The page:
David Mitchell is founder, CEO and president of Better Outcomes for Our Kids or BOOK. An Atlanta-based nonprofit, BOOK promotes school choice options, including traditional public schools, public charters, virtual schools and home schools to the African-American community.
In this piece, Mitchell discusses why choice is critical to raising the academic performance of African-American students.
By David Mitchell
Challenges facing the African-American community can be traced to education. While education is the great equalizer, many schools are not meeting the needs of our children. And there are a number of reasons why this is happening; I’m not blaming the teachers, the schools, nor the parents. This issue is bigger than assigning blame. We have to do right by our children.
We have to provide them with a menu of school options that put them on the road to success. We have to expose them to traditional public schools, charter schools, and home school options to arrive at a solution that meets their needs. I support Ambassador Andrew Young’s position: “If you can have the public schools, with the charter freedom, to give the parents and the faculty a chance to introduce new ideas and try new things, that will be good.”
When you look at student performance indicators across race, African-American students often lag behind other students.
● For African-American children in Georgia, 36 percent performed below the basic level, 45 percent scored at the basic level, 18 percent at the proficient level, and 1 percent at the advanced level on the National Assessment of Educational Progress test (US DOE 2015).
● While African-American students make up less than 16 percent of the K¬-12 student population in America, they make up 40 percent of the students attending schools with low graduation rates.
While these indicators are alarming, they don’t have to define our children. All children can learn and achieve. Our children can learn and achieve, we just have to ensure that they are in the right environment, with the right resources.
And this is why I started BOOK — Better Outcomes for Our Kids. We are on a mission to raise awareness throughout the African-American community about the educational options that benefit our children. BOOK was my brainchild around filling a gap in the African-American community to understand school choice. I found myself inadvertently on the school choice journey when my wife and I had to make a decision about where to send our children to school.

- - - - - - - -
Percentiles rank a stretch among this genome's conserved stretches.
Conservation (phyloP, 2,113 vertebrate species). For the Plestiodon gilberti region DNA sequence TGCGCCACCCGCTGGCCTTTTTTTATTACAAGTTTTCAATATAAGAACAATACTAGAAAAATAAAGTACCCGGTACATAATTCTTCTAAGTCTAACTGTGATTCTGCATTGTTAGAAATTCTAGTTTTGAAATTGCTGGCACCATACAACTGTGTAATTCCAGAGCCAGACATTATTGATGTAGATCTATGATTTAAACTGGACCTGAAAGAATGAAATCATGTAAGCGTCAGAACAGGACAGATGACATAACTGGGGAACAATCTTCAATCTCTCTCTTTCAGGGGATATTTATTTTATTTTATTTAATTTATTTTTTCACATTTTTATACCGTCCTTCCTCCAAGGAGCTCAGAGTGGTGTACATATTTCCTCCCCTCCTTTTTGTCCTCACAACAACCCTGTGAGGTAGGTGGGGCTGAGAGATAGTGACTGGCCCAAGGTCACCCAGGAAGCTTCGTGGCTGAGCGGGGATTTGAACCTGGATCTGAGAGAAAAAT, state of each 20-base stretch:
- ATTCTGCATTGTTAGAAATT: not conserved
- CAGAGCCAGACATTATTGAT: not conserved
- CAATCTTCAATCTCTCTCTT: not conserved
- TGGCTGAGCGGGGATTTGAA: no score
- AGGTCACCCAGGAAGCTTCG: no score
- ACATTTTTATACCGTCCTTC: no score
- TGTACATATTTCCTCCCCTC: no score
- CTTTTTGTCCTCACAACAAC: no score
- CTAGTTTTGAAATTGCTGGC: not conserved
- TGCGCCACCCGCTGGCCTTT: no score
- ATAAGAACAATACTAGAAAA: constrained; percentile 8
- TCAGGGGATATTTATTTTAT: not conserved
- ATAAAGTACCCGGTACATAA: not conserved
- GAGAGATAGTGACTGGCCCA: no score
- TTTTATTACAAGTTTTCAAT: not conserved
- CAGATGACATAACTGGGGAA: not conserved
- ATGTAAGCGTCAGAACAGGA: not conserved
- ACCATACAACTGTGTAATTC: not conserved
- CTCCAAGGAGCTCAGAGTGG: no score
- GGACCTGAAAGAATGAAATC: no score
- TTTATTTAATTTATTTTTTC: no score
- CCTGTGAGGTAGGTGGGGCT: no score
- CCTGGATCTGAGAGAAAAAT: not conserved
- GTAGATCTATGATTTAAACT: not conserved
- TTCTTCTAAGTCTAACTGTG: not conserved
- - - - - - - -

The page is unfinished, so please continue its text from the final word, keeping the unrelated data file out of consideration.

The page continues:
We spent countless hours trying to solve our own personal educational choices. As my wife and I continued to ponder our options, I was convinced that if I am someone who doesn’t know the available school options, my friends and others like me didn’t know their options either.
We’re not advocates for one type of school over another. We support schools that work for African-Americans … traditional, public charter. Informing African-American communities about public charters and school choice is our core function. We unapologetically focus on African-American communities because many have been devastated by underperforming schools and the lack of school choice.
For me, school choice is not pro charter, it’s pro good schools. My mom was an Atlanta Public Schools teacher for 20 years. I am a product of traditional APS schools. Both experiences made me the man I am today, and for that I am proud and thankful.
As part of our commitment to educating the African-American community in Atlanta about school choice, in partnership with Atlanta Board of Education Chair Courtney English, and with the support of the Kendeda Fund, we took a delegation of school and community leaders to Washington, D.C.,to tour an ecosystem similar to Atlanta that included schools that were high-performing in African-American communities. We toured Friendship Public Charter School, Elsie Whitlow Stokes Community Freedom Public Charter School and KIPP DC.
We found a number of success examples that I am convinced can be replicated in Atlanta. And while all schools toured were not perfect, the communities that we toured had choices. Parents were informed about choices and they could exercise their options for their children. This is an example of what we need in Atlanta.
Our children represent our hopes and dreams for the future, and they deserve the best education that we can give them. They deserve schools that know no geographic, racial or economic boundaries. We have to deliver on our promise to our children. They deserve a chance to achieve. They deserve the best education.